This question is a follow-up/variant on a previous question.

Supposing that we are trying to generate a large number of (indistinguishable) ciphertexts of a given plaintext and want to avoid the costly exponentiation of standard re-encryption:

$c \gets c \cdot r^n \mod n^2$ (with $r \in \mathbb{Z}_n$ random)

We could pre-compute a large pool of exponentiated values $r_i^n, i=1...p$, then for each re-encryption, take the last re-encrypted ciphertext and multiply it by $k$ randomly chosen $r^n_{\sigma(1)}, ..., r^n_{\sigma(k)}$.

What would be the security (both practical and theoretical) of such a method?

The size of ${p}\choose{k}$ for manageably high values (say $p = 1000$ and $k = 20$) makes the odds of two blinding random variables $R = \Pi_{i=1..k} r_{\sigma(i)}$ being equal, negligibly low in general (and even more so if we only consider successive pairs of such values).

An attacker could possibly raise their chance of finding a collision by comparing every possible products of the resulting ciphertexts together, but even assuming all ciphertexts available to them are indeed generated from this method and setting aside the very large computing cost, the chances of any two products being equal still seem negligibly low.

Am I missing any other possible attack vector? Does a formal security proof seem achievable?

Edit: Possible proof outline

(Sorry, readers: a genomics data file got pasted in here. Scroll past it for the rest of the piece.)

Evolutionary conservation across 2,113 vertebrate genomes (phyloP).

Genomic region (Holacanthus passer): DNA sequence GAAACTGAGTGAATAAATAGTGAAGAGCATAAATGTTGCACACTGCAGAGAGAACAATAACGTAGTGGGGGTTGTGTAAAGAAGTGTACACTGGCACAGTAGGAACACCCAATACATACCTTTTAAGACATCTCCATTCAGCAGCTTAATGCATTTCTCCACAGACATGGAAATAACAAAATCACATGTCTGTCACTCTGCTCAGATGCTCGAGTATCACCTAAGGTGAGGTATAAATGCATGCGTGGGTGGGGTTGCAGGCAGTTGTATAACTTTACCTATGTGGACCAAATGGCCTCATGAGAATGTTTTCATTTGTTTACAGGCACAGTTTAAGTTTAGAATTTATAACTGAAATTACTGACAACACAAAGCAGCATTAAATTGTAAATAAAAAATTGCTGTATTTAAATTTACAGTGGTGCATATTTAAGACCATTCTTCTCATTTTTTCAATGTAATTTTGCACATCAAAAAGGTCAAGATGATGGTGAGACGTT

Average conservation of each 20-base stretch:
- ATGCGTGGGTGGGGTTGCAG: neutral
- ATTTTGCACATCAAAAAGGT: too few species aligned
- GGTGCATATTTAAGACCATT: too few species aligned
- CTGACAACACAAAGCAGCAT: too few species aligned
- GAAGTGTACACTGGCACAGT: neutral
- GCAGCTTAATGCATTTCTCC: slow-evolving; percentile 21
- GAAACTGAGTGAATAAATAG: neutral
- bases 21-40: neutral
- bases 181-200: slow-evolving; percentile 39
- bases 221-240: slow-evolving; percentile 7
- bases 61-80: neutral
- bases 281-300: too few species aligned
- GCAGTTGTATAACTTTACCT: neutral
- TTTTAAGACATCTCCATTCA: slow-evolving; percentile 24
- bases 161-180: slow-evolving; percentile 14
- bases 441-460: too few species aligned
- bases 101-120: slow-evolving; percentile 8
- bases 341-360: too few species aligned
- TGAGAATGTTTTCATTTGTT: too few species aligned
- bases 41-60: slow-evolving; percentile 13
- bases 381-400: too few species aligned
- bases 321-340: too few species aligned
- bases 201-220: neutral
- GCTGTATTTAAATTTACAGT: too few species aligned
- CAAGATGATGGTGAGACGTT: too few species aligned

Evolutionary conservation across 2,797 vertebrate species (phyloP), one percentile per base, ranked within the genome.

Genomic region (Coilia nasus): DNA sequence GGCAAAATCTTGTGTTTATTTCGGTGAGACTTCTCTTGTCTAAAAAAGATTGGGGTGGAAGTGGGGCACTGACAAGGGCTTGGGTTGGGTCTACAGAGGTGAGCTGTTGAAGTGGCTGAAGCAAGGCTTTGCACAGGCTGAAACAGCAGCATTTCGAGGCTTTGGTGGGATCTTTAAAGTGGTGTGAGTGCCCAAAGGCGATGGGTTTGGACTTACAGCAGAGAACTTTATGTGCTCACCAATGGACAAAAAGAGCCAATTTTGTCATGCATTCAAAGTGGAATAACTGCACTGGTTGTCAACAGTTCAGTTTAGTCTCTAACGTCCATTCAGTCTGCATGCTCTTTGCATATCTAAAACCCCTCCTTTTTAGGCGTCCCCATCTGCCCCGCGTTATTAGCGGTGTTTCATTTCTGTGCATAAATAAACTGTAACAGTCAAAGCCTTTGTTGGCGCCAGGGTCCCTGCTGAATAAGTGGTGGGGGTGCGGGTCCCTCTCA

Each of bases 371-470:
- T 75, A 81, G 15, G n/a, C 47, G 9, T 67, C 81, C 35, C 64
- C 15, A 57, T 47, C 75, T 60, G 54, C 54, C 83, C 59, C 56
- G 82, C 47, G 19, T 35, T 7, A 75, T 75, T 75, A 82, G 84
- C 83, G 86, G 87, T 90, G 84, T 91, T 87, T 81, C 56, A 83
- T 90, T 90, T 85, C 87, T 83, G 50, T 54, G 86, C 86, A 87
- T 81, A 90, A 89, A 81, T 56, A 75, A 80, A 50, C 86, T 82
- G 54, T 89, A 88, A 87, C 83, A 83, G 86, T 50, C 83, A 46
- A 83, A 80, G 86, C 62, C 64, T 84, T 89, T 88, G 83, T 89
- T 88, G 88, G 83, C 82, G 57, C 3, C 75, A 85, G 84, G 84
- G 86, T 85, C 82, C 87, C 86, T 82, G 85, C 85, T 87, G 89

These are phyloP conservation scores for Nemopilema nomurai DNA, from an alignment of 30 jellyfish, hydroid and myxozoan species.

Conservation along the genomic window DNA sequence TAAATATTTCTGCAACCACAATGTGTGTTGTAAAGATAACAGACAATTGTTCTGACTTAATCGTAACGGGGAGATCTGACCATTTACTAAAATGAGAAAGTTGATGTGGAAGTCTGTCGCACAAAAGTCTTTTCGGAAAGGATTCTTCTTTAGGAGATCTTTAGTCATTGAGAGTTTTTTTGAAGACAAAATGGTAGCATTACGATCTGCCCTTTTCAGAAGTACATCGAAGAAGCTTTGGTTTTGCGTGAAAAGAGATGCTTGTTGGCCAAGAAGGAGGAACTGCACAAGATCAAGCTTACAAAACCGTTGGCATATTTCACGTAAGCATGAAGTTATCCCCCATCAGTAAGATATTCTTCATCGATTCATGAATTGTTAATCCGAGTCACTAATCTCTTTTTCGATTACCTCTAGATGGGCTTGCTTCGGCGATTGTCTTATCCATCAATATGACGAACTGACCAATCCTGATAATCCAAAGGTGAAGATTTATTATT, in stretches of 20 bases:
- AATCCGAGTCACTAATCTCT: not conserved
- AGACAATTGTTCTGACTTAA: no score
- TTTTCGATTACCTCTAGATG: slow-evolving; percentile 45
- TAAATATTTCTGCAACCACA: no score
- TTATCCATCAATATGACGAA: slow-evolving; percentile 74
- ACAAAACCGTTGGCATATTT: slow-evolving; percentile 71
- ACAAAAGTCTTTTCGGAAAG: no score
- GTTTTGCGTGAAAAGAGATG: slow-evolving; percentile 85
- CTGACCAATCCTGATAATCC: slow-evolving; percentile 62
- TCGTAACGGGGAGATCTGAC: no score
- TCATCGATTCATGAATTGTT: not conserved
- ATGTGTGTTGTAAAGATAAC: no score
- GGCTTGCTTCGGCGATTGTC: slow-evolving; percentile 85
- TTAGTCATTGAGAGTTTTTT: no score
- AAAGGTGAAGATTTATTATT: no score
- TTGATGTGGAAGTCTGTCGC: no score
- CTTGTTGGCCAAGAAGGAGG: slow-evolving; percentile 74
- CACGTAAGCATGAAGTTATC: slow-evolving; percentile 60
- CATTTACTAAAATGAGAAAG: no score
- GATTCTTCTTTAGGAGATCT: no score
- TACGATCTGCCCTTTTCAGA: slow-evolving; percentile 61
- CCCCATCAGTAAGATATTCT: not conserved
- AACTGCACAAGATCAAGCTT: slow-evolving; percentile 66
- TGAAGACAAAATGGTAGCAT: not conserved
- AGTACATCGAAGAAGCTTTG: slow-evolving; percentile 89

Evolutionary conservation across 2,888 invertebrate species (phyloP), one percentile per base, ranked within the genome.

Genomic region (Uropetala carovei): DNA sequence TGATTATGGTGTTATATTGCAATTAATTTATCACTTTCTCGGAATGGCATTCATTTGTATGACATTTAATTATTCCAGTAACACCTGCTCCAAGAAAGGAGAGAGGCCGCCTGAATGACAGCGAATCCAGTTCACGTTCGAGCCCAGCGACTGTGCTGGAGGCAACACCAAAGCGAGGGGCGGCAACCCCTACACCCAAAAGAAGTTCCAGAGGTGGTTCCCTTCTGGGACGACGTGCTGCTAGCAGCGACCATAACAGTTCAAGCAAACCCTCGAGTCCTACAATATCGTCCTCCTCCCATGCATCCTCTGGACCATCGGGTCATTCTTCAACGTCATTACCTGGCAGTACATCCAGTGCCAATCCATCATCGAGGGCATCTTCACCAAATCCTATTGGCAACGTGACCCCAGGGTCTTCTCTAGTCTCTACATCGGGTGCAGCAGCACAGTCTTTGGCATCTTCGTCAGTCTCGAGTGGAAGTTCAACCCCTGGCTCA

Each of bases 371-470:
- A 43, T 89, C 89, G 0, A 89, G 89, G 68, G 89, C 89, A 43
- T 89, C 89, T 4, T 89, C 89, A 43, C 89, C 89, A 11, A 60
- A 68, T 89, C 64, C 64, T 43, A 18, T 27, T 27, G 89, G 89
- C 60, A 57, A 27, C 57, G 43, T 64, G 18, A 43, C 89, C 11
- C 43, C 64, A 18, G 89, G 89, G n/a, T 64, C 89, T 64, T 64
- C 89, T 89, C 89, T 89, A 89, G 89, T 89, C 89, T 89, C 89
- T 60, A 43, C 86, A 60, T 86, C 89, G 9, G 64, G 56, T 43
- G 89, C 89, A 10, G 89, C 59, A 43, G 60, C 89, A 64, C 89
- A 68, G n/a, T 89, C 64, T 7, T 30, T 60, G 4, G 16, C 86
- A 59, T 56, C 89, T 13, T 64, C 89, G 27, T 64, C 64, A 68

• Estimate (comparatively small) chance of accidental collision between $R^{(i)}(c)$ and $R^{(j)}(c')$, respectively $i^{th}$ and $j^{th}$ re-encryption of ciphers $c$ and $c'$ (maybe treating separately cases $c = c'$ and $c = c'$).

  • Estimate chance of accidental collision between any two products of $R^{(i)}$: $\Pi_{i = 1...m} R^{(a_i)}$ and $\Pi_{j = 1...n} R^{(b_j)}$, which requires:

    1. $\{a_i\}_i \cap \{b_j\}_j = 0$ (any case where that is not true could be reduced to the previous case)

    2. $\Sigma_i a_i = \Sigma_j b_j$

The main part would therefore be to compute the number of $a_i$ and $b_j$ verifying conditions 1 and 2, given a maximum number of re-encryptions $s$ of a maximum total number of plaintexts $t$. This seems achievable.

Does that seem like a sufficient proof, however?

Edit 2: Actually, condition 2 above could be made even stronger. If we note $r^(i)_1, \dots, r^(i)_k$, the $k$ random values selected by the $i^{th}$ re-encryption, for a collision to be more likely than between two random values, we must have:

$\{r^{(a_1)}_1,\dots,r^{(a_1)}_k,r^{(a_2)}_1,\dots,r^{(a_2)}_k,\dots,r^{(a_n)}_k\} = \{r^{(b_1)}_1,\dots,r^{(b_1)}_k,r^{(b_2)}_1,\dots,r^{(b_2)}_k,\dots,r^{(b_m)}_k\}$